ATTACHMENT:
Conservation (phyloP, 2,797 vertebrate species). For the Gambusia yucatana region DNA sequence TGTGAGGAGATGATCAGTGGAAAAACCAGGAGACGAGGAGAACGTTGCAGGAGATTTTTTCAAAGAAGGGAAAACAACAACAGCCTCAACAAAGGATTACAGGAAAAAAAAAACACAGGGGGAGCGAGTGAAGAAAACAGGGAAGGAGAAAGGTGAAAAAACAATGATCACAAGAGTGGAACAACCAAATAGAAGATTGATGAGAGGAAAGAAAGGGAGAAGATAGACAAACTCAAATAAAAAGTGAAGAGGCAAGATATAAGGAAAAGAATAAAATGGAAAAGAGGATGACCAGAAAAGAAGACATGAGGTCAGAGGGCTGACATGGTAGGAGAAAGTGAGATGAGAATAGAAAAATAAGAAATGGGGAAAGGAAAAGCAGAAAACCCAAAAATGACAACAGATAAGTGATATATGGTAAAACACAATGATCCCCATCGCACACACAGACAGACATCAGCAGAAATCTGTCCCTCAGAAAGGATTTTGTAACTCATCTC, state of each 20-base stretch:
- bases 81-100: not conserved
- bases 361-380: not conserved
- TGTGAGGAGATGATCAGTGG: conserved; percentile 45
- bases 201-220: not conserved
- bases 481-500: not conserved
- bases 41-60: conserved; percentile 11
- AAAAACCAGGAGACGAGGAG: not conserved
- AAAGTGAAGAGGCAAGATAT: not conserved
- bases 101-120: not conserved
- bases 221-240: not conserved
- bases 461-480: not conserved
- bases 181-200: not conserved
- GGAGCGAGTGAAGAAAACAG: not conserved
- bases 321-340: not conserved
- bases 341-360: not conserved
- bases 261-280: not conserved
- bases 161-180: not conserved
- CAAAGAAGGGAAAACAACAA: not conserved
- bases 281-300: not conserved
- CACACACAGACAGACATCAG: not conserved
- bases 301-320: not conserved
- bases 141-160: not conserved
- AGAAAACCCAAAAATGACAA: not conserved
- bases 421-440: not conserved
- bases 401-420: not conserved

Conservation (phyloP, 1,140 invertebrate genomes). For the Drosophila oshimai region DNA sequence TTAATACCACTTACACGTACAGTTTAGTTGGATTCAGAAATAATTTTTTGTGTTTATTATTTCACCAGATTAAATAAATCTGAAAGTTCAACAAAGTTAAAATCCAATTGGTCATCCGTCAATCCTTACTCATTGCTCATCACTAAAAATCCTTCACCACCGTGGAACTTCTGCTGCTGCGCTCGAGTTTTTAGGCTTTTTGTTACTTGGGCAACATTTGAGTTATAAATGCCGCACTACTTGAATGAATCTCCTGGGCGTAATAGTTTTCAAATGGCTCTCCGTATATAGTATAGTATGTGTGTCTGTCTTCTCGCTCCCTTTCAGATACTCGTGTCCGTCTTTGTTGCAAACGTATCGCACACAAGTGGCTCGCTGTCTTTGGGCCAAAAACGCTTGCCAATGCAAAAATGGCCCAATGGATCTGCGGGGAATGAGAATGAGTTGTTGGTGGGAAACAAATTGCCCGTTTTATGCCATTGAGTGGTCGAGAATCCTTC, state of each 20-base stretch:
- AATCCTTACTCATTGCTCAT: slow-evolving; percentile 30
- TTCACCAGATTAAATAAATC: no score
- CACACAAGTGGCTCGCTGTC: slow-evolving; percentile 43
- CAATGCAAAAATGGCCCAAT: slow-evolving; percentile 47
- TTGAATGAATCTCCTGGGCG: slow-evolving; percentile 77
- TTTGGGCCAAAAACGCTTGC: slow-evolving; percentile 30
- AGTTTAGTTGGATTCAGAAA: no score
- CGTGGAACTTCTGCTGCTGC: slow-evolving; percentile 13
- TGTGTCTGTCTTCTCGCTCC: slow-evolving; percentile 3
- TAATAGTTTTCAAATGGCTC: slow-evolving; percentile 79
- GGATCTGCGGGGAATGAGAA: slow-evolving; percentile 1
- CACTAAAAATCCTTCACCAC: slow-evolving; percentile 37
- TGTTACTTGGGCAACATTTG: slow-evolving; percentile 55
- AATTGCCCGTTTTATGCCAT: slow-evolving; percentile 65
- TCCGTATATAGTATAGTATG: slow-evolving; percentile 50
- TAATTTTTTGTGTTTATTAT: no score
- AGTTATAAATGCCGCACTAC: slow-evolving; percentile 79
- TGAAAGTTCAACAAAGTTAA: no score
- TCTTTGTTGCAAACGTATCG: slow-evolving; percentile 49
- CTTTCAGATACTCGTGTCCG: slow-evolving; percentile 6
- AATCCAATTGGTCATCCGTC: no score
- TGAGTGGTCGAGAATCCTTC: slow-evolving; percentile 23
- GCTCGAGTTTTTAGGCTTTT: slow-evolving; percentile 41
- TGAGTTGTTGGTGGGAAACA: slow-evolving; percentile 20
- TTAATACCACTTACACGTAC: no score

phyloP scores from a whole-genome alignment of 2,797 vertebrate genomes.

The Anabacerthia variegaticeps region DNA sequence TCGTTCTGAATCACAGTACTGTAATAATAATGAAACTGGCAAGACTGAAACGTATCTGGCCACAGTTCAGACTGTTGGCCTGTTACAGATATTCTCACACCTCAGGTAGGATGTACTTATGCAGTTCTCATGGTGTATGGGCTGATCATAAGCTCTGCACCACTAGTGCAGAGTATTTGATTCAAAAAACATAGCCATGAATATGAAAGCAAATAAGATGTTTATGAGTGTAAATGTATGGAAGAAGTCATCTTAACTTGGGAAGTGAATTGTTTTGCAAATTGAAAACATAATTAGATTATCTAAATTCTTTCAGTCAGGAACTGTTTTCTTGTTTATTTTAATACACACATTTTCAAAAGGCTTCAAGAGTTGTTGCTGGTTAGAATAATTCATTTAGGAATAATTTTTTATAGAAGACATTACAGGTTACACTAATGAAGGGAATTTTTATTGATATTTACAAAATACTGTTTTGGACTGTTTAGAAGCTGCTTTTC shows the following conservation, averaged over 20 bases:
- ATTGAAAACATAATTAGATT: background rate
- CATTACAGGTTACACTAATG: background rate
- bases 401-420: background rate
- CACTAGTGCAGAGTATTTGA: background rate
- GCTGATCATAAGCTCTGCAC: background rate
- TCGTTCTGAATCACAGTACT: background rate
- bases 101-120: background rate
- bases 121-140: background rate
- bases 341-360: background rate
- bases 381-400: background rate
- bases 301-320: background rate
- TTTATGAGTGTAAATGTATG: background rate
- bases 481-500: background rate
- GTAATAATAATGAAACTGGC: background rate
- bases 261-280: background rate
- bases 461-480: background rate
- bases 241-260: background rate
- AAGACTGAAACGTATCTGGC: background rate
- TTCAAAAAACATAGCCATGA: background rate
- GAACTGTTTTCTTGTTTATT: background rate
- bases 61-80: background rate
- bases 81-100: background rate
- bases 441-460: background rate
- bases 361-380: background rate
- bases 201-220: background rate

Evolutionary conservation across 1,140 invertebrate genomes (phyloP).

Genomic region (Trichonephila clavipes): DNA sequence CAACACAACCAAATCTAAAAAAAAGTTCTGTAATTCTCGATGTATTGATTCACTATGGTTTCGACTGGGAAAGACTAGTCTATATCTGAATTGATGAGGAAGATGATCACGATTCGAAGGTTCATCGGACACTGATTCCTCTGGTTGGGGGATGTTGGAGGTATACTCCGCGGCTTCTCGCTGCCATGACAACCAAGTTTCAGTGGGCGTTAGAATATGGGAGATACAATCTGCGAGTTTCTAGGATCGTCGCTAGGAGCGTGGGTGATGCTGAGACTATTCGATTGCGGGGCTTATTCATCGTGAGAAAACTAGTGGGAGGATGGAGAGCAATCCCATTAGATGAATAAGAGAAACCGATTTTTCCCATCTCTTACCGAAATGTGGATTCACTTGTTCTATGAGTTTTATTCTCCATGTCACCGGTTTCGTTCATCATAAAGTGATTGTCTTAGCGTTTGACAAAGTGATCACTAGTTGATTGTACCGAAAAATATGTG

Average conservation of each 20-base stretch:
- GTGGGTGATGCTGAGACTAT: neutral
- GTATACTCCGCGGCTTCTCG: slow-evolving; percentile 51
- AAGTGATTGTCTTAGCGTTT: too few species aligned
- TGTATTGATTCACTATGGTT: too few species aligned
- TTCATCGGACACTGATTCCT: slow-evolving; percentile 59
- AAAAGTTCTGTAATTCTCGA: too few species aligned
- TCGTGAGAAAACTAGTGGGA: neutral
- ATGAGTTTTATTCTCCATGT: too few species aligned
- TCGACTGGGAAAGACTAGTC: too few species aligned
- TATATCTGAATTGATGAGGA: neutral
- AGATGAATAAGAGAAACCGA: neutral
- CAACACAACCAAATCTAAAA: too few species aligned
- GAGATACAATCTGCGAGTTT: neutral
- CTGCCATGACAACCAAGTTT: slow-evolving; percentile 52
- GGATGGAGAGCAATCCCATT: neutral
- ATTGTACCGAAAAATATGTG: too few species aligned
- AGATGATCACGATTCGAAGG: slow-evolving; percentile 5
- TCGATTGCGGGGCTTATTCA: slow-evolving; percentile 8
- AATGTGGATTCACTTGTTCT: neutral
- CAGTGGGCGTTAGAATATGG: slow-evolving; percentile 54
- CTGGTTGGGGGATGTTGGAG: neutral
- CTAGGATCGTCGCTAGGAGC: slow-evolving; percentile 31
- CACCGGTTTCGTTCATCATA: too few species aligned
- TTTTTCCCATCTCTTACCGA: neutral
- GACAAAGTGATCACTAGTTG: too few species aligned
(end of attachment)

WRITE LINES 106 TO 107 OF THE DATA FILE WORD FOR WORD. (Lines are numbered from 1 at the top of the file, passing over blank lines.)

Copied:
- TTTTTCCCATCTCTTACCGA: neutral
- GACAAAGTGATCACTAGTTG: too few species aligned